Anonymous More than 1 year ago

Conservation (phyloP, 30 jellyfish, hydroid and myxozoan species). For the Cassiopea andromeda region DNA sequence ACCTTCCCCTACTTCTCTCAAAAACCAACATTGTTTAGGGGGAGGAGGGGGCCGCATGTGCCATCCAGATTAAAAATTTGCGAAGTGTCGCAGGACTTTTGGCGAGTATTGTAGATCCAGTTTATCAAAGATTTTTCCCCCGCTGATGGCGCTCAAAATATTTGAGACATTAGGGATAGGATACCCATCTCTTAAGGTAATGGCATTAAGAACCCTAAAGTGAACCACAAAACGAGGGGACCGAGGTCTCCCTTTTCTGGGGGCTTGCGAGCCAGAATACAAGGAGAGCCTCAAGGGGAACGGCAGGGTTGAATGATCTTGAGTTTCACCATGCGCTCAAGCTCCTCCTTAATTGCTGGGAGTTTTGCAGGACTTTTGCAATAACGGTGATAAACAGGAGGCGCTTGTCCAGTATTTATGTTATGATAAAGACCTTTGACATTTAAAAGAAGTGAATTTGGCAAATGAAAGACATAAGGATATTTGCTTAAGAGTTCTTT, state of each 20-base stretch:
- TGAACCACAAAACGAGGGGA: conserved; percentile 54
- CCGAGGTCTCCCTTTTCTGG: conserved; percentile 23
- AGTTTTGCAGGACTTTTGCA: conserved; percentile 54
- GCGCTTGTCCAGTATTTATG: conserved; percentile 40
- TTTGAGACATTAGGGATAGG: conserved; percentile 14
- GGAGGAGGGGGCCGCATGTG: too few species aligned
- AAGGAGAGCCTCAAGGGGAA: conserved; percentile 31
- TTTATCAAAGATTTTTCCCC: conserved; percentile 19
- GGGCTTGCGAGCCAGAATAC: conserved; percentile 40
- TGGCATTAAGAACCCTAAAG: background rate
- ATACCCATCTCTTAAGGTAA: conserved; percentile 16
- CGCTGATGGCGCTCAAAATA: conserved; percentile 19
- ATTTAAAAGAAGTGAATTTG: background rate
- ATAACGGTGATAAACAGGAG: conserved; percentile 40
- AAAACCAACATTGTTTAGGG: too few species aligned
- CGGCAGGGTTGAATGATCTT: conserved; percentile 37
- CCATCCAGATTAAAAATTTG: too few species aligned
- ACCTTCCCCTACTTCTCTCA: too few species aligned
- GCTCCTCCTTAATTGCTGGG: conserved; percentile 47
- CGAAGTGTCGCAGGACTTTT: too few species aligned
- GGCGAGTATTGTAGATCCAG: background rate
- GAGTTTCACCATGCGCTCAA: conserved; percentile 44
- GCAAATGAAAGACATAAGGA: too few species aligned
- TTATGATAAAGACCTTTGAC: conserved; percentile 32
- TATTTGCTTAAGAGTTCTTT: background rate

The only thing I knew going into George Orwell’s Animal Farm was that it was a short read. I assumed it would be a difficult one, but to be honest it wasn’t that difficult. The plot is straightforward, but with enough nuances to be interesting. The characters were believable even if they were animals. The situation itself was one as old as civilization, not a new thought to be sure. The why is it, I ask myself, that it resonated with me so much? I’m a book lover and an avid reader, but never can I remember a story making me think as much as this one did. I think the answer lays not in what is written, but how it is written. There is a certain edge to the tale that is very hard to place, but it is so sharp that it cuts you very close to home. Orwell gives you the underdogs to root for-the overworked and mistreated animals-and a cause that appeals to all of us. After all, who wouldn’t want to live in a utopian society? As the story progress, the flaws of humanity, and more specifically, self-governing communities, become painfully apparent. You want to cry out against the lies and corruption as you watch dreams crumble into dust. It’s not real of course, just a work of fiction, but Orwell’s message is clear all the same. He does a very good job of roping you into it as well.   Being on the outside and looking in, you get a very good sense of what’s going on. You can put all the puzzle pieces together, but it seems as though the characters can’t. They are animals, they’re not very smart as Orwell even states. The few that can figure it out are either the driving force behind the plight, or simply won’t share their wisdom. You find yourself hoping that some of the smarter ones will pick up on it, but as things get worse and worse you realize that it’s just not going to happen. I read this story was based on the events of Stalinist Russia, so I did some research. The parallels are terrifyingly accurate. If you exchanged some words here and there, you would have an account of the rule of Stalin, rather than a satiric fable for adults. But the rule of Stalin is over. These terrible events are passed tense, never to happen again. Or are they? That brings Orwell to his second point, one more subtly stated than the others. As he shows the progression through the regimes over the farm, you begin to see a pattern. Not the pattern you want to see either, the pattern that you have been most aware of through every history class you’ve ever taken. The pattern that, in time, history is bound to repeat itself. He dangles the tantalizing bait of almost breaking free of this perpetual cycle, before bringing down the crushing weight that it simply isn’t so. So with his point made, he leaves you with the ending you both expected and hoped not to see.